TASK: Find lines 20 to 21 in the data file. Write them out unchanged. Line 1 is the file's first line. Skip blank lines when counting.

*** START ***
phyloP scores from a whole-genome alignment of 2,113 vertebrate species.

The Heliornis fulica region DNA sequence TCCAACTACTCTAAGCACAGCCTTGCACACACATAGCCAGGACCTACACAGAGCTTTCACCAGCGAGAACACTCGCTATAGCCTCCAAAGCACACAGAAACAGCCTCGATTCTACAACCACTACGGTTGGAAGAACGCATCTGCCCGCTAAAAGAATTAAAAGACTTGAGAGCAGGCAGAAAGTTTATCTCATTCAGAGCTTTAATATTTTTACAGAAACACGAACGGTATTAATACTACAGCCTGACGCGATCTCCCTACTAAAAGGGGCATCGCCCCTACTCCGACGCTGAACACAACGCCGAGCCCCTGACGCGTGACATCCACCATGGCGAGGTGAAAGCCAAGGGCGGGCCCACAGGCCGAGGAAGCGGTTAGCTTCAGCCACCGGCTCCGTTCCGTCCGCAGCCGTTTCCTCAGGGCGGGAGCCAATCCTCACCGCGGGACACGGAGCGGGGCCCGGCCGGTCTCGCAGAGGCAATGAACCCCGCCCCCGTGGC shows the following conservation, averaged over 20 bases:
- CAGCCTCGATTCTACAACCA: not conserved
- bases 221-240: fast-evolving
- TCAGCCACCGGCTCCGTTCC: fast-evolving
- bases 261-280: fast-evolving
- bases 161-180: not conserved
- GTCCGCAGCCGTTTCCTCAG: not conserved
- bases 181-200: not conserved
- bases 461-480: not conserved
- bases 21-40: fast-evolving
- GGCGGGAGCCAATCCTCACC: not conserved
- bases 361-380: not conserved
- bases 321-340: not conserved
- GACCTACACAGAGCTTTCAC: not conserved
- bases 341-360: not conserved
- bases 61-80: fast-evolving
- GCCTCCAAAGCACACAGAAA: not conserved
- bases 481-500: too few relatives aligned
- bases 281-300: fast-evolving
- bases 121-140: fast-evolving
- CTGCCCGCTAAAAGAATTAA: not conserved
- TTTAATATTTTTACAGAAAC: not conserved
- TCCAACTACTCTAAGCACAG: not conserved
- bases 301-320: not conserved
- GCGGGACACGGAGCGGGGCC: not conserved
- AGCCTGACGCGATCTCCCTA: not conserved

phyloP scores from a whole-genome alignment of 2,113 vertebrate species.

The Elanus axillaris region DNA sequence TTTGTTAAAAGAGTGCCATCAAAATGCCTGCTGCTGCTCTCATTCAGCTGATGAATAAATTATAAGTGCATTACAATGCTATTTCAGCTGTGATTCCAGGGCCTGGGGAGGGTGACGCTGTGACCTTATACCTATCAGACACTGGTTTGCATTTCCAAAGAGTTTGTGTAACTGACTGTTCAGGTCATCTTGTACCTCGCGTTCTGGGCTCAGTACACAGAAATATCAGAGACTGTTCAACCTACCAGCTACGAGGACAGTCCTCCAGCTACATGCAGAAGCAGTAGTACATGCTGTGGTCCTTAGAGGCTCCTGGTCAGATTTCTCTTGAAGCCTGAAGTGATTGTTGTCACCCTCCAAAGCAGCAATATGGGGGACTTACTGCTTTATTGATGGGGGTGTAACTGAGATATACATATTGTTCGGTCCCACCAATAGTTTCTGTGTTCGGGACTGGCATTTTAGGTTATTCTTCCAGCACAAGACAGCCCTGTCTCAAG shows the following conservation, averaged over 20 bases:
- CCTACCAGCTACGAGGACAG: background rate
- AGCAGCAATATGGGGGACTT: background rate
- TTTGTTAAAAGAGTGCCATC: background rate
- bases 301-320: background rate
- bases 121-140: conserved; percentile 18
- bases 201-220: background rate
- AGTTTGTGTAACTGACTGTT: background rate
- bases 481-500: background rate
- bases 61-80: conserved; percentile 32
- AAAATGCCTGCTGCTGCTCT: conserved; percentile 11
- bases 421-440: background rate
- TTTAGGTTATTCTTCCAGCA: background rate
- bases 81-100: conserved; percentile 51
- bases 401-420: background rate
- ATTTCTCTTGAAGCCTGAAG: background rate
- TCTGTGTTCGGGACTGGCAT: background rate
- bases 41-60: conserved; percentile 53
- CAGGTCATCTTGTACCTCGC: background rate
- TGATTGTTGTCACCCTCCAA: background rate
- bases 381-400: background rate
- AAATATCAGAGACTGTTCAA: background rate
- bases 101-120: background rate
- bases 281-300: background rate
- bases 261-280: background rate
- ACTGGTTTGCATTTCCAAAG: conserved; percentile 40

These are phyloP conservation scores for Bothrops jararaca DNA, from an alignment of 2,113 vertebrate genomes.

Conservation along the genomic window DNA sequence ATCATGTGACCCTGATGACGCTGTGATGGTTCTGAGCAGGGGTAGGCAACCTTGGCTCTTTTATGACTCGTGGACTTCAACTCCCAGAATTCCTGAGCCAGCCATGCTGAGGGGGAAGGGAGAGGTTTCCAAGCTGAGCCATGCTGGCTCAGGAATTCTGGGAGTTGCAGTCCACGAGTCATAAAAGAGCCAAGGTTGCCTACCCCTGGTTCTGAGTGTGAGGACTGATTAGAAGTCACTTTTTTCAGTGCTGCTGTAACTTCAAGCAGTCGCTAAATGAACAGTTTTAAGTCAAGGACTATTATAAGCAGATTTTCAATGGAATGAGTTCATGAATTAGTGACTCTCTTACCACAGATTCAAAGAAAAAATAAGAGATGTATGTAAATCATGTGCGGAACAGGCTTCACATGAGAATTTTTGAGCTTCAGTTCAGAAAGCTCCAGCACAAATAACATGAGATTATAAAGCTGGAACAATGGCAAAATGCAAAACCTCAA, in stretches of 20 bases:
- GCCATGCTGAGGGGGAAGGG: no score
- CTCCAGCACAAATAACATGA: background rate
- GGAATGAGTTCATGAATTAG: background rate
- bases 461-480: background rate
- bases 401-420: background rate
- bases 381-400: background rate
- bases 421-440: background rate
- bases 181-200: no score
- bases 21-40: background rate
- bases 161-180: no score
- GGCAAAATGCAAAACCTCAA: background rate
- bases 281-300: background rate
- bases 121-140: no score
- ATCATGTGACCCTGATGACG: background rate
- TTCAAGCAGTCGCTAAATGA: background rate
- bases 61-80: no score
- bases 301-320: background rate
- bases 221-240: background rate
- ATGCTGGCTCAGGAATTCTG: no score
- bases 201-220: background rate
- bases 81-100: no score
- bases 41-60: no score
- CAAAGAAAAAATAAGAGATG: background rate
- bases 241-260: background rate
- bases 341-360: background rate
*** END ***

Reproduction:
- bases 281-300: fast-evolving
- bases 121-140: fast-evolving